You’d be forgiven for thinking that ‘the Dutch Reach’ was a type of machinery, or perhaps an exotic plant or even a wrestling move, but it isn’t. It is a practice which all drivers and passengers should use when opening car doors onto roads.

The Dutch Reach is an excellent way to avoid injury to cyclists by what is known as ‘car dooring’. I’m sure we’ve all seen it whether on a bike or in car. I’ve even seen it done deliberately. Whatever the reason, the effects can be catastrophic for a cyclist in terms of injury.

At Ringrose Law we have dealt with every type of Road Traffic Accident. As drivers and cyclists ourselves we have noticed an increase in frequency of ‘car v cyclist’ accidents during the lockdown period.

This is borne out by the figures. The insurer More Than states that accidents causing bodily injury to cyclists, pedestrians and motorcyclists has doubled from 1 in 10, to 1 in 5 in recent months.

With car drivers returning to roads in greater numbers following the end of nationwide lockdown and the government encouraging the general public to take up cycling and walking as part of its as part of its strategy to tackle obesity, More Than warned all road users to apply extra caution and leave each other enough space to avoid injury.

The Dutch Reach is a safety technique for motorists that’s been in use in the Netherlands since at least the 1970s. Its aim is to stop cyclists (and pedestrians) from being hit by car doors as they pass parked cars. The method involves opening the car door from the inside with the hand furthest from the handle. That gives you a chance to check your mirrors and blind spot for passing people or cars.

How do you do the Dutch Reach?

To do the Dutch Reach, just open your car door from the inside with the hand that’s furthest from the door handle.

You can do it whether you’re a driver or a passenger in a car.

In the UK, that means the driver should open the door with their left hand and the front passenger should open the door with their right hand.

This sets off a chain of 5 key steps in looking out for bicycles:

  • Reach
  • Swivel
  • Look back
  • Open slowly
  • Exit facing traffic

By using the opposite hand, it forces you to turn your body and check behind you. It also allows you to check your rear-view and wing mirrors as you swivel.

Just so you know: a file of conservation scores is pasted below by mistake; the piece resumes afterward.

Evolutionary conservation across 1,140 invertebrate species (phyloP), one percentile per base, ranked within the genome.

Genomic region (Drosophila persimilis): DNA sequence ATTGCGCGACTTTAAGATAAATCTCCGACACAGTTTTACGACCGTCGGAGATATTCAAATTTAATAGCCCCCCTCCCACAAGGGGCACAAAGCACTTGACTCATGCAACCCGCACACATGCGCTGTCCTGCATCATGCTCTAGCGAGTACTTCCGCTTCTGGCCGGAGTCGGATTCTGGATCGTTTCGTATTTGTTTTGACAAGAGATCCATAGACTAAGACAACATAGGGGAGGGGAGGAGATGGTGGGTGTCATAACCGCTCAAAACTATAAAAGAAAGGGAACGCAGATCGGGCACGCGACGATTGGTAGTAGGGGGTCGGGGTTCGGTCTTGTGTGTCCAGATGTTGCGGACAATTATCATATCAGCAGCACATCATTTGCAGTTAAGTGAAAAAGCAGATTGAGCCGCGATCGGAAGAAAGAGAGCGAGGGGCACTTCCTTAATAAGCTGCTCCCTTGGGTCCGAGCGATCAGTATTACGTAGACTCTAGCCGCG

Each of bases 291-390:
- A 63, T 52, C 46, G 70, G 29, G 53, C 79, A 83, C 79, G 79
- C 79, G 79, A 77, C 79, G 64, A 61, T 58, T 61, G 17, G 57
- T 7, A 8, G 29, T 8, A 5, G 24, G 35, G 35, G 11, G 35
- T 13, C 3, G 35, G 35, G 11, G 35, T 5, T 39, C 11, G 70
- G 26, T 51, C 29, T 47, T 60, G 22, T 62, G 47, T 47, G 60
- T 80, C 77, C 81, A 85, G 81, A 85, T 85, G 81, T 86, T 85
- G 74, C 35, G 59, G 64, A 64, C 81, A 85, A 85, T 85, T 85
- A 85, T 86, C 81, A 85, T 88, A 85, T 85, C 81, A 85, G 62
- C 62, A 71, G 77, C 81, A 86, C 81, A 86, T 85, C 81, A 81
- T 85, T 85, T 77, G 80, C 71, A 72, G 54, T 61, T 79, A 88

Once you’ve checked your blind spot, you can make sure there is no oncoming cyclist that you might hit with the car door.

Tips for drivers

Check your rear-view mirror and side-view mirror before opening your car door with your far-side hand. The ‘Dutch Reach’ forces your body to turn, making it a habit to look for cyclists.

  • Open your door slowly at first, do not fling it open3.

Tips for cyclists

  • Cycle outside of the ‘door zone’. Ride at least a metre away from parked cars to avoid opening car doors on streets with and without cycle lanes. It is useful to remember the saying: “door and a bit more”.
  • Be aware of situations that could indicate a car door opening. Look out for recently- parked vehicles, vehicles with occupants visible through the window, taxi or delivery vehicles or the sight or sound of a door opening3.

Whilst our specialist team at Ringrose Law are here to help those who have suffered unnecessarily with injuries as a result of these incidents, we’d rather they didn’t happen in the first place. During ‘injury prevent week’ we thought it was an excellent idea to learn a new skill.

We can help

Our Personal Injury team is one of the largest and most successful in the County. If you need our expert help email or call 01522 561020.

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